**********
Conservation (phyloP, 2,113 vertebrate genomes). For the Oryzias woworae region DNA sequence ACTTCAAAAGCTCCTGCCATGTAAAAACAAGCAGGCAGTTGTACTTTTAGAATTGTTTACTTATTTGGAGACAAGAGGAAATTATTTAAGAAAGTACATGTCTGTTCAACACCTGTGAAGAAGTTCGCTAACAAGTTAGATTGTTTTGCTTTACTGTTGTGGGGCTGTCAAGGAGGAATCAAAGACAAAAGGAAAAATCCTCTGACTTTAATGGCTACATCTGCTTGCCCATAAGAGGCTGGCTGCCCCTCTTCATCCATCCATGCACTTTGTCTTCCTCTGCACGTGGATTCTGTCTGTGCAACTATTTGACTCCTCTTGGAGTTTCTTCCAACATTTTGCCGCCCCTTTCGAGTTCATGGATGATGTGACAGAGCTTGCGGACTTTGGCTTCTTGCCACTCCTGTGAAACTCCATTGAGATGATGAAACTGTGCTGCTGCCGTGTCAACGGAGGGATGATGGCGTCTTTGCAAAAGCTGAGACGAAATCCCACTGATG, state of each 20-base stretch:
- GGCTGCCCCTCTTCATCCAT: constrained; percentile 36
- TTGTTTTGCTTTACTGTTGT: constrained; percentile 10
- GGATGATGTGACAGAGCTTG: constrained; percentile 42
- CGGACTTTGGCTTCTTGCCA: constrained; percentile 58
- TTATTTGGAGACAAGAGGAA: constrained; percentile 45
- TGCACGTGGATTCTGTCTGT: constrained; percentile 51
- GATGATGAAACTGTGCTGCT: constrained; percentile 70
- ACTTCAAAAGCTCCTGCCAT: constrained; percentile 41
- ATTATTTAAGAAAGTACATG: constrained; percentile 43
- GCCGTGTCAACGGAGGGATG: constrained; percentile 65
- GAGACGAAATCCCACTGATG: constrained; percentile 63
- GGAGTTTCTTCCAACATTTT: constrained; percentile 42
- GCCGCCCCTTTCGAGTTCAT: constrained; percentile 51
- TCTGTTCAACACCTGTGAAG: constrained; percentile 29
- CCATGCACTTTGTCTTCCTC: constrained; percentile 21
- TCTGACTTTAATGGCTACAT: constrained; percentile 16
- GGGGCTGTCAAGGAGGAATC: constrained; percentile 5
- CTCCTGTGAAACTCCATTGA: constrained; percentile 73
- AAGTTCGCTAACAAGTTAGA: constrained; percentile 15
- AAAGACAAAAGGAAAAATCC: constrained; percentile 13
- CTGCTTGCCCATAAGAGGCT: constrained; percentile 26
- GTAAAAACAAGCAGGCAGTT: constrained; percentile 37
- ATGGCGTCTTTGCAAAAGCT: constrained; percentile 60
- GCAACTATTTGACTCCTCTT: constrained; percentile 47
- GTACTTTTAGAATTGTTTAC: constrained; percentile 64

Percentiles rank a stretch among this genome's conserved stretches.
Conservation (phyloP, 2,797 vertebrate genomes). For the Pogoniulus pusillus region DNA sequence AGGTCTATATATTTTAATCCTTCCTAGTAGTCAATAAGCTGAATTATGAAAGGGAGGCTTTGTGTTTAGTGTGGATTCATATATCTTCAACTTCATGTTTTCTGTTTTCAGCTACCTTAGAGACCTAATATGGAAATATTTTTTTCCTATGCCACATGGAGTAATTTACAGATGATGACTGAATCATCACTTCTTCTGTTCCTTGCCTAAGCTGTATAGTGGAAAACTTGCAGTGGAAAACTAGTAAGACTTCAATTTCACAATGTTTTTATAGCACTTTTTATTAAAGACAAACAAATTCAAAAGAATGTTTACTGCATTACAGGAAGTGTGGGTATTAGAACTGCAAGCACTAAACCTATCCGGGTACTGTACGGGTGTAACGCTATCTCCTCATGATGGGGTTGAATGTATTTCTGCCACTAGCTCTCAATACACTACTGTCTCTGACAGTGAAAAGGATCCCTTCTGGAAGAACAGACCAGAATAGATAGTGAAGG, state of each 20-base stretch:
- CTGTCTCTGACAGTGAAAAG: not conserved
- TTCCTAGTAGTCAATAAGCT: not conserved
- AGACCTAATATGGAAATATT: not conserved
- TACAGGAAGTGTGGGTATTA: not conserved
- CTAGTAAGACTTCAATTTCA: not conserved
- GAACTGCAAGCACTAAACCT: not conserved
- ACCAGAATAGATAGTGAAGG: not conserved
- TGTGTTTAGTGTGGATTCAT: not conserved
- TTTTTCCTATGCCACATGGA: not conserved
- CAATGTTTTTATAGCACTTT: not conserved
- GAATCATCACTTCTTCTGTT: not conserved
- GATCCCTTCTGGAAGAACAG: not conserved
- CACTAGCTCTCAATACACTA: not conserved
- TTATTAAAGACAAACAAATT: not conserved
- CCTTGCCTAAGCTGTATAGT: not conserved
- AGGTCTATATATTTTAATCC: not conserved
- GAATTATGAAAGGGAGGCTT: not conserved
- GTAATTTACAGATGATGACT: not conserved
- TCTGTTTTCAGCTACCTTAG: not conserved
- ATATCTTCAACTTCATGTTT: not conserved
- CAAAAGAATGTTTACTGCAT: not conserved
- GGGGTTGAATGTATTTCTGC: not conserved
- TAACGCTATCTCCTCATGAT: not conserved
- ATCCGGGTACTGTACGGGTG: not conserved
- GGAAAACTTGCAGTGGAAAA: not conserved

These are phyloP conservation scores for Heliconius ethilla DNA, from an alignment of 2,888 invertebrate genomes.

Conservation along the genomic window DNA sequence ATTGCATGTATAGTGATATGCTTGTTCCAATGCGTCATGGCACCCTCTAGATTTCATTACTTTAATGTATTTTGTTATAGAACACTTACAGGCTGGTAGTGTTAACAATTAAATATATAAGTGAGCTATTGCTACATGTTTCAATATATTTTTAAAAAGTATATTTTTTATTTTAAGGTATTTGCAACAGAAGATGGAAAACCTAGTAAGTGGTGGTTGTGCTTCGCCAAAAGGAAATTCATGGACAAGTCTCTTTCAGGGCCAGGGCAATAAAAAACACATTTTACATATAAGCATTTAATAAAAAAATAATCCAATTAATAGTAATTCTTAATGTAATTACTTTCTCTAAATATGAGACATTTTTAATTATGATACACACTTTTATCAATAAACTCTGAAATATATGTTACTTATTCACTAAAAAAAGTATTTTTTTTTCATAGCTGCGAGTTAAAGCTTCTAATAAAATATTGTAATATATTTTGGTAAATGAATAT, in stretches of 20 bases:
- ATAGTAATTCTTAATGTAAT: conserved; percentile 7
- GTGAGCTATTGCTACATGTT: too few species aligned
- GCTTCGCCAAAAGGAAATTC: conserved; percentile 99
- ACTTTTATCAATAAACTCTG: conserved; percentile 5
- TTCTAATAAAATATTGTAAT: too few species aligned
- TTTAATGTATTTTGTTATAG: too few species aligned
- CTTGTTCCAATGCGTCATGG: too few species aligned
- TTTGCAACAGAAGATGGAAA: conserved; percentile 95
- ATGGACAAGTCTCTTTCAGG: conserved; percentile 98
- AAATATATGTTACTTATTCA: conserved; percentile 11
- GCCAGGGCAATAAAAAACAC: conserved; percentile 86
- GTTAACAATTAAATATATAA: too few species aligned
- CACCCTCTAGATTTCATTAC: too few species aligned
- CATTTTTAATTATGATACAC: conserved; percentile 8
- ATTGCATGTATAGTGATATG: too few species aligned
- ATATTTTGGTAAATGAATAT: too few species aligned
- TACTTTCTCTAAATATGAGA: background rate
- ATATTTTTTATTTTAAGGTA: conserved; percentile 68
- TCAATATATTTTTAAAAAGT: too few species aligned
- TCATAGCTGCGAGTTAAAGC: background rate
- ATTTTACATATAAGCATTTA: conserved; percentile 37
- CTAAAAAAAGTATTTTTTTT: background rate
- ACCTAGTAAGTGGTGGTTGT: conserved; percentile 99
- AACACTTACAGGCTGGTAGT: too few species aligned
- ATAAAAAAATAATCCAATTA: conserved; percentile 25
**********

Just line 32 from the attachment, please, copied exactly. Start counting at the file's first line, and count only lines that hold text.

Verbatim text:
- TACAGGAAGTGTGGGTATTA: not conserved